Guess who’s back? Back again? Etc. Apologies for disappearing without word, especially in the middle of a pandemic. I haven’t been sick, just busy with work and a bit blue due to the dark evenings/Lockdown 2 Electric Boogaloo/the last minute cancellation of Christmas. Also, I haven’t been reading much of anything, so there hasn’t been much for me to write about. However, I did manage to read The House on the Strand by Daphne du Maurier. First published in 1969, The House on the Strand was Daphne du Maurier’s take on the experiments being done with hallucinogens at the time. Essentially: what if LSD caused your mind to travel back in time, while keeping your body in the present day? It’s an interesting premise, but one that I sadly didn’t feel that she delivered on. This is my fourth du Maurier novel, and it’s the first one that I didn’t find that brilliant. (I disliked My Cousin Rachel, but that was all to do with personal taste – it’s a fantastic book, just me and my issue with unlikeable narrators).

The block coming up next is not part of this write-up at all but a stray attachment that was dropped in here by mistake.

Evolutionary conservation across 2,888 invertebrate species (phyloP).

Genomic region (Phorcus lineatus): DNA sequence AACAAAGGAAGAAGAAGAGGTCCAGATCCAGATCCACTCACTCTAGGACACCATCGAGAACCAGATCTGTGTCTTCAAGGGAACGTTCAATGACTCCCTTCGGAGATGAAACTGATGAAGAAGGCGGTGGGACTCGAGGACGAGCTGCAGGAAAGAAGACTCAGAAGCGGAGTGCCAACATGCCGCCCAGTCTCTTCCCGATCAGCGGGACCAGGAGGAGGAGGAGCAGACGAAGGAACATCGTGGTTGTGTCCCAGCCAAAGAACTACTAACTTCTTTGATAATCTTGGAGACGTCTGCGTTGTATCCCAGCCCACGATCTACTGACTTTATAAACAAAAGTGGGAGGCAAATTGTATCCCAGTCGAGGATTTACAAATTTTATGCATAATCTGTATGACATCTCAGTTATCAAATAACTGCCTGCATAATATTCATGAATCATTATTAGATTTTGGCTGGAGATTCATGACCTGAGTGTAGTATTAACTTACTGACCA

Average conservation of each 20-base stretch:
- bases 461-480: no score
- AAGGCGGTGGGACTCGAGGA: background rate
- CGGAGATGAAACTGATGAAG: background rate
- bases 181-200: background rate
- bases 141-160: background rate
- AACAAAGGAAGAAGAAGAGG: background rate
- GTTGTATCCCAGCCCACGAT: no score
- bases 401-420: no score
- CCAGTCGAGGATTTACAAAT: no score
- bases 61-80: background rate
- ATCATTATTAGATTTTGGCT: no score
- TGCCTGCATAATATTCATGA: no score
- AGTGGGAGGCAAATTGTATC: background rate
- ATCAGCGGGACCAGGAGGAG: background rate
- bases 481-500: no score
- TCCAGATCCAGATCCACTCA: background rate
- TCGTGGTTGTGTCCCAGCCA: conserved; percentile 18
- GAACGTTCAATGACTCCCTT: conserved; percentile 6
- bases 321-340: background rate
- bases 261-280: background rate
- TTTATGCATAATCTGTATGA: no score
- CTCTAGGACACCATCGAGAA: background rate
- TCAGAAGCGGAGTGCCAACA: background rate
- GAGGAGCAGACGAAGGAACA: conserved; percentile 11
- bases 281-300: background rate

Our narrator, Dick, is an unemployed middle-class Englishman whose new wife, Vita, wants him to move to the States with her. She is an American and has a friend who’s willing to give him a job. While he thinks it over, he goes to housesit for an old university friend, Magnus, who’s become a famous biophysicist and is investigating hallucinogens. In return for living in his extremely old home rent-free, he asks Dick to try an unlabelled drug that will have some sort of effect on him. Magnus refuses to elucidate what this will be in advance, and the dose is “a few drops”. Dick is a champion at making bad decisions – something that becomes apparent over the course of the novel – so, naturally, he does. (Incidentally, my inner healthcare researcher was protesting the whole time. Magnus refuses to tell Dick what the drug he’s investigating might do in order to avoid compromising the results – but he controls nothing else about the experiment, not even the dose. I recognise that people really were doing science like this in the 60s, but it’s still infuriating to read about. That is not how you run a Phase I trial, Magnus). The drug transports him – or at least his mind – back in time to the 14th century, when Magnus’s house was relatively new and the surrounding area was very different.